CORRECTED BUT NOT DISCARDED

JANUARY 7

Out of weakness were made strong … (Hebrews 11:34)
 
The heroes of the Bible were powerful, but not perfect. They were corrected but not discarded, and their human frailties encourage the rest of us that God can use us, too. The contrast between God and the people He uses reminds us who is to be worshiped.
 
Paul readily admitted he fell far short of his goal. Yet, the light of revelation that shone from his earthen vessel illuminates our walk today. A perfect word from imperfect vessels-that’s “the high calling of God,” and it’s through ordinary people like you and me that He chooses to bring it. Amazing!
 
In Hebrews 11, God lists some of His heroes. But notice what He said about them: “Out of weakness were made strong.” They were strengthened through struggle, and that’s still God’s way. Look at them, but don’t judge them because of a weak moment-judge them on the entirety of their lives! The dents in their armor didn’t affect their performance on the battlefield. They’re remembered for their faith-not their flawlessness!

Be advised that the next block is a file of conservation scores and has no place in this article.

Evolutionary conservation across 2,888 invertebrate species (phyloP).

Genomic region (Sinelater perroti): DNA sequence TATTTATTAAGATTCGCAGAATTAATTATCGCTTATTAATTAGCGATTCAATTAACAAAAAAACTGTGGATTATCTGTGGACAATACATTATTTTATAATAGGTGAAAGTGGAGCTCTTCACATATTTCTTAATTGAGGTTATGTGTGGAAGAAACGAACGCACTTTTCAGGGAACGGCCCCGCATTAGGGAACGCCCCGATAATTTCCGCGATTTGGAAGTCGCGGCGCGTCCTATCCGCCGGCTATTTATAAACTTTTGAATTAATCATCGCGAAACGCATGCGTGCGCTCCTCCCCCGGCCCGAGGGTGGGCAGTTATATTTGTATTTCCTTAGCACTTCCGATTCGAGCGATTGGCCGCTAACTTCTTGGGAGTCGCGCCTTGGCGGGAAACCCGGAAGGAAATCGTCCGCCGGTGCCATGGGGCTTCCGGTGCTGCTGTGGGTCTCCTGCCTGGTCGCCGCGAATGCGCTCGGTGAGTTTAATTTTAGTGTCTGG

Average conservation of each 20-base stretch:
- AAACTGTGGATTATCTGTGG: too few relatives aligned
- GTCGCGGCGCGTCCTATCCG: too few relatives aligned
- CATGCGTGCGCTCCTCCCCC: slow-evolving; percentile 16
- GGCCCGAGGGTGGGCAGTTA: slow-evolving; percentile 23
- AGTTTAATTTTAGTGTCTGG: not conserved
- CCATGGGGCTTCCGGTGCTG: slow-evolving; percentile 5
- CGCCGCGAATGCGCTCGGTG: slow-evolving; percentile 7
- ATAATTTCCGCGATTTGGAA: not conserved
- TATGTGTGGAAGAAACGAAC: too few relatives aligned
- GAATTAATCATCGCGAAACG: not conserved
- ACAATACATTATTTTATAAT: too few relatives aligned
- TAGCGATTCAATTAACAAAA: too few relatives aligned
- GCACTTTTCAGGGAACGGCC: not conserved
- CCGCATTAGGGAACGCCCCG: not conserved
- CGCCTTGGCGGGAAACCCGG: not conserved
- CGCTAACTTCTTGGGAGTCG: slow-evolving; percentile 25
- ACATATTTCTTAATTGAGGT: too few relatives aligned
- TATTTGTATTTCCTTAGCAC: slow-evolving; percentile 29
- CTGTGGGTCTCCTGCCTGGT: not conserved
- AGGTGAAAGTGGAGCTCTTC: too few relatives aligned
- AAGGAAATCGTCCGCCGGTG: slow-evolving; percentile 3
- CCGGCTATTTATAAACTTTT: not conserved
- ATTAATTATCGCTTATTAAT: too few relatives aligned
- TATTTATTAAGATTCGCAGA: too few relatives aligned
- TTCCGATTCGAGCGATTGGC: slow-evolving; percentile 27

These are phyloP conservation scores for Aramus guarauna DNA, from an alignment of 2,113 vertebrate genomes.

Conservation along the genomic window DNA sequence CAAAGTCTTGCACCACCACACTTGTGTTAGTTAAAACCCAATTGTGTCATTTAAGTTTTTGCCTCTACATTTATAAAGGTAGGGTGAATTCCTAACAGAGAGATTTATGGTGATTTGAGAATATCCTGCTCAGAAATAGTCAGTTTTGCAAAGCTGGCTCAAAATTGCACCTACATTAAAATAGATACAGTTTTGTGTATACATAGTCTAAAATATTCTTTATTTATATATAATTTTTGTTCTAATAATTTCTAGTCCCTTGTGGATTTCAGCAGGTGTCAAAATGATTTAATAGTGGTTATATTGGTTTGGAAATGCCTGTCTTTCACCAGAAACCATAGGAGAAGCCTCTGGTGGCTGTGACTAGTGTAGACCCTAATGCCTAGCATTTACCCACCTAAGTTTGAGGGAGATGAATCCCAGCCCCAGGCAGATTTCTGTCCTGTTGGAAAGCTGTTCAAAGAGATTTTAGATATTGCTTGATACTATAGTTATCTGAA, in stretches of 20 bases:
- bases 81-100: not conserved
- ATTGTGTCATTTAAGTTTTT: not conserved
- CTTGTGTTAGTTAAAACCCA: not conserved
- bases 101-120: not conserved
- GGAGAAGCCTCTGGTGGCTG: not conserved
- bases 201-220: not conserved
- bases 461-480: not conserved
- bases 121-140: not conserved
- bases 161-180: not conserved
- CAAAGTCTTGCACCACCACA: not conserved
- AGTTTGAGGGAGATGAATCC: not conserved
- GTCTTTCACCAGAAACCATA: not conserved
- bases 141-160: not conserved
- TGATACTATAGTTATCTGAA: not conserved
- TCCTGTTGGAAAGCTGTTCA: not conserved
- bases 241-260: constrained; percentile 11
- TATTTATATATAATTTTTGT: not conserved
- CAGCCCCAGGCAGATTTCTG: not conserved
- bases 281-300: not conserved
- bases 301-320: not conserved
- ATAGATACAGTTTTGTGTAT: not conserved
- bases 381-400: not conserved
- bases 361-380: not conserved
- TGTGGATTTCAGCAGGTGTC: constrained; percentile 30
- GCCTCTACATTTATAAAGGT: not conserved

Samson shone on the battlefield, but struggled in the bedroom. Samuel judged the sins of Eli’s children, but failed to keep his own sons on the right track. You ask, “Why does God use such people?”
 
For three reasons:
 
(1) Because His strength is made perfect in our weakness (see 2 Corinthians 12:9).
 
(2) Because our limitations are not His (see Ephesians 3:20).
 
(3) Because He uses what’s available (see 1 Corinthians 1:27).

   NOW, AREN’T YOU GLAD FOR THAT TODAY?  

Next,” the conference emcee announced, “we have the chief of the Minnesota State Patrol, Roger Ledding, who is here with his lovely wife, Beverly.”
 
The chief took his place at the lectern. “I’m a little nervous,” he began, “getting up before this distinguished audience and speaking today. But not nearly as nervous as I will be tonight when I must go home with my wife, Audrey, and explain Beverly to her!”
 

 

A friend was lecturing in Latin America. He was going to use a translator, but to identify with his audience, he wanted to begin his talk by saying in Spanish, “Good evening, ladies and gentlemen.” He arrived at the auditorium a little early and realized he did not know the Spanish words for ladies and gentlemen. Being rather resourceful, he went to the part of the building where the restrooms were, looked at the signs on the two doors, and memorized those two words.
 
When the audience arrived and he was introduced, he stood up and said in Spanish, “Good evening, ladies and gentlemen.”
 
The audience was shocked. He didn’t know whether he had offended them or perhaps they hadn’t heard him or understood him. So he decided to repeat it. Again in Spanish he said, “Good evening, ladies and gentlemen.”
 
One person in the audience began to snicker. Pretty soon the entire audience was laughing. Finally, someone told him that he had said, “Good evening, bathrooms and broom closets!”